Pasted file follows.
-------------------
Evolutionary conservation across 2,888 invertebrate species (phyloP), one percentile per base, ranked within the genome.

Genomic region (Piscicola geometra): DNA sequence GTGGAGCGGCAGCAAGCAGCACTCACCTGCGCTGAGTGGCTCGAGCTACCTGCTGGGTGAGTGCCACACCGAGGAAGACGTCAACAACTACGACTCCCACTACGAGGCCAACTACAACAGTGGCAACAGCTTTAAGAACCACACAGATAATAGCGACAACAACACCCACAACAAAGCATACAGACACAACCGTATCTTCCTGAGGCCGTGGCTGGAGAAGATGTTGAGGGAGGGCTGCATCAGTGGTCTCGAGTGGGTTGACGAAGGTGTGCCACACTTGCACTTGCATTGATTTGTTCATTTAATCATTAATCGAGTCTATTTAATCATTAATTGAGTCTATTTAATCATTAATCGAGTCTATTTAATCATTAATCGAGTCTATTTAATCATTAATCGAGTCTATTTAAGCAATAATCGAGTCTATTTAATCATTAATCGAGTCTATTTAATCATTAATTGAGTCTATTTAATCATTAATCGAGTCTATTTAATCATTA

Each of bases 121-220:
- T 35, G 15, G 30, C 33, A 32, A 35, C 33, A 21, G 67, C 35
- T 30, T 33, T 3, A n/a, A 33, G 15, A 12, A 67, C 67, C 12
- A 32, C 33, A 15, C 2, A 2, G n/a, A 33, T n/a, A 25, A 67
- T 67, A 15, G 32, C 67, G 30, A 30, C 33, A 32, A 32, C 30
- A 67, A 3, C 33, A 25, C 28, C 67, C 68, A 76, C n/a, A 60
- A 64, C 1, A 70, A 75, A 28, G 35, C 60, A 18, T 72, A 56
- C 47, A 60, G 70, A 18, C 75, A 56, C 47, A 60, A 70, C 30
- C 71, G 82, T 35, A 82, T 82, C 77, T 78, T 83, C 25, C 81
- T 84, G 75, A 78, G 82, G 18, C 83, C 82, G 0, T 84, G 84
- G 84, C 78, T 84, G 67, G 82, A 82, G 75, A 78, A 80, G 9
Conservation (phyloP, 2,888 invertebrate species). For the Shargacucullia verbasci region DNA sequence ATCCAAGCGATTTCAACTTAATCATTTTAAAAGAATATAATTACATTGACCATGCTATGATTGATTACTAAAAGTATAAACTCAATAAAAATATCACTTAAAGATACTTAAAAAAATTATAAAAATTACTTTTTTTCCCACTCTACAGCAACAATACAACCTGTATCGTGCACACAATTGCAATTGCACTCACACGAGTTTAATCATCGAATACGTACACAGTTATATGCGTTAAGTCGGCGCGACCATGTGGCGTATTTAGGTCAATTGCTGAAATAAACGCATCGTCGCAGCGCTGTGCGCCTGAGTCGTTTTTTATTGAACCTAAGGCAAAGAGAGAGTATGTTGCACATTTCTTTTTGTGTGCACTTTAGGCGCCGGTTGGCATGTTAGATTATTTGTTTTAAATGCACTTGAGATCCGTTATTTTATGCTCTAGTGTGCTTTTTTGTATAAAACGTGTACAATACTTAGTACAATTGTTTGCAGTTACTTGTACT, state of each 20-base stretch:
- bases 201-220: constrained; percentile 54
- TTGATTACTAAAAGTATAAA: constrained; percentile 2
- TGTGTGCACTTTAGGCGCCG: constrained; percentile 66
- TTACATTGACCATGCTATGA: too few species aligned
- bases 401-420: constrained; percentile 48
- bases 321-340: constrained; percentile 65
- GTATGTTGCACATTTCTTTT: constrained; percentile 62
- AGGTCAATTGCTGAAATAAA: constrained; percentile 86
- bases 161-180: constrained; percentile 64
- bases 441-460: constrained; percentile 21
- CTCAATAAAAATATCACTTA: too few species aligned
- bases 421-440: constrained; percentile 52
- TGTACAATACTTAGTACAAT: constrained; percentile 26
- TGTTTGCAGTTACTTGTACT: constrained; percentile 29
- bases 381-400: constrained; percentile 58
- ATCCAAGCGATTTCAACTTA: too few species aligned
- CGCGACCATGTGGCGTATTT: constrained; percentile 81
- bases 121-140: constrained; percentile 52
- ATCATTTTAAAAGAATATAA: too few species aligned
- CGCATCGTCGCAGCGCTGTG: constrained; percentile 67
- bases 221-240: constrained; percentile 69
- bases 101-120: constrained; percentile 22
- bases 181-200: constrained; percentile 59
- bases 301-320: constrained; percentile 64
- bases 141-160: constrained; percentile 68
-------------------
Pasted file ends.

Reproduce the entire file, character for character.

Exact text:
Evolutionary conservation across 2,888 invertebrate species (phyloP), one percentile per base, ranked within the genome.

Genomic region (Piscicola geometra): DNA sequence GTGGAGCGGCAGCAAGCAGCACTCACCTGCGCTGAGTGGCTCGAGCTACCTGCTGGGTGAGTGCCACACCGAGGAAGACGTCAACAACTACGACTCCCACTACGAGGCCAACTACAACAGTGGCAACAGCTTTAAGAACCACACAGATAATAGCGACAACAACACCCACAACAAAGCATACAGACACAACCGTATCTTCCTGAGGCCGTGGCTGGAGAAGATGTTGAGGGAGGGCTGCATCAGTGGTCTCGAGTGGGTTGACGAAGGTGTGCCACACTTGCACTTGCATTGATTTGTTCATTTAATCATTAATCGAGTCTATTTAATCATTAATTGAGTCTATTTAATCATTAATCGAGTCTATTTAATCATTAATCGAGTCTATTTAATCATTAATCGAGTCTATTTAAGCAATAATCGAGTCTATTTAATCATTAATCGAGTCTATTTAATCATTAATTGAGTCTATTTAATCATTAATCGAGTCTATTTAATCATTA

Each of bases 121-220:
- T 35, G 15, G 30, C 33, A 32, A 35, C 33, A 21, G 67, C 35
- T 30, T 33, T 3, A n/a, A 33, G 15, A 12, A 67, C 67, C 12
- A 32, C 33, A 15, C 2, A 2, G n/a, A 33, T n/a, A 25, A 67
- T 67, A 15, G 32, C 67, G 30, A 30, C 33, A 32, A 32, C 30
- A 67, A 3, C 33, A 25, C 28, C 67, C 68, A 76, C n/a, A 60
- A 64, C 1, A 70, A 75, A 28, G 35, C 60, A 18, T 72, A 56
- C 47, A 60, G 70, A 18, C 75, A 56, C 47, A 60, A 70, C 30
- C 71, G 82, T 35, A 82, T 82, C 77, T 78, T 83, C 25, C 81
- T 84, G 75, A 78, G 82, G 18, C 83, C 82, G 0, T 84, G 84
- G 84, C 78, T 84, G 67, G 82, A 82, G 75, A 78, A 80, G 9
Conservation (phyloP, 2,888 invertebrate species). For the Shargacucullia verbasci region DNA sequence ATCCAAGCGATTTCAACTTAATCATTTTAAAAGAATATAATTACATTGACCATGCTATGATTGATTACTAAAAGTATAAACTCAATAAAAATATCACTTAAAGATACTTAAAAAAATTATAAAAATTACTTTTTTTCCCACTCTACAGCAACAATACAACCTGTATCGTGCACACAATTGCAATTGCACTCACACGAGTTTAATCATCGAATACGTACACAGTTATATGCGTTAAGTCGGCGCGACCATGTGGCGTATTTAGGTCAATTGCTGAAATAAACGCATCGTCGCAGCGCTGTGCGCCTGAGTCGTTTTTTATTGAACCTAAGGCAAAGAGAGAGTATGTTGCACATTTCTTTTTGTGTGCACTTTAGGCGCCGGTTGGCATGTTAGATTATTTGTTTTAAATGCACTTGAGATCCGTTATTTTATGCTCTAGTGTGCTTTTTTGTATAAAACGTGTACAATACTTAGTACAATTGTTTGCAGTTACTTGTACT, state of each 20-base stretch:
- bases 201-220: constrained; percentile 54
- TTGATTACTAAAAGTATAAA: constrained; percentile 2
- TGTGTGCACTTTAGGCGCCG: constrained; percentile 66
- TTACATTGACCATGCTATGA: too few species aligned
- bases 401-420: constrained; percentile 48
- bases 321-340: constrained; percentile 65
- GTATGTTGCACATTTCTTTT: constrained; percentile 62
- AGGTCAATTGCTGAAATAAA: constrained; percentile 86
- bases 161-180: constrained; percentile 64
- bases 441-460: constrained; percentile 21
- CTCAATAAAAATATCACTTA: too few species aligned
- bases 421-440: constrained; percentile 52
- TGTACAATACTTAGTACAAT: constrained; percentile 26
- TGTTTGCAGTTACTTGTACT: constrained; percentile 29
- bases 381-400: constrained; percentile 58
- ATCCAAGCGATTTCAACTTA: too few species aligned
- CGCGACCATGTGGCGTATTT: constrained; percentile 81
- bases 121-140: constrained; percentile 52
- ATCATTTTAAAAGAATATAA: too few species aligned
- CGCATCGTCGCAGCGCTGTG: constrained; percentile 67
- bases 221-240: constrained; percentile 69
- bases 101-120: constrained; percentile 22
- bases 181-200: constrained; percentile 59
- bases 301-320: constrained; percentile 64
- bases 141-160: constrained; percentile 68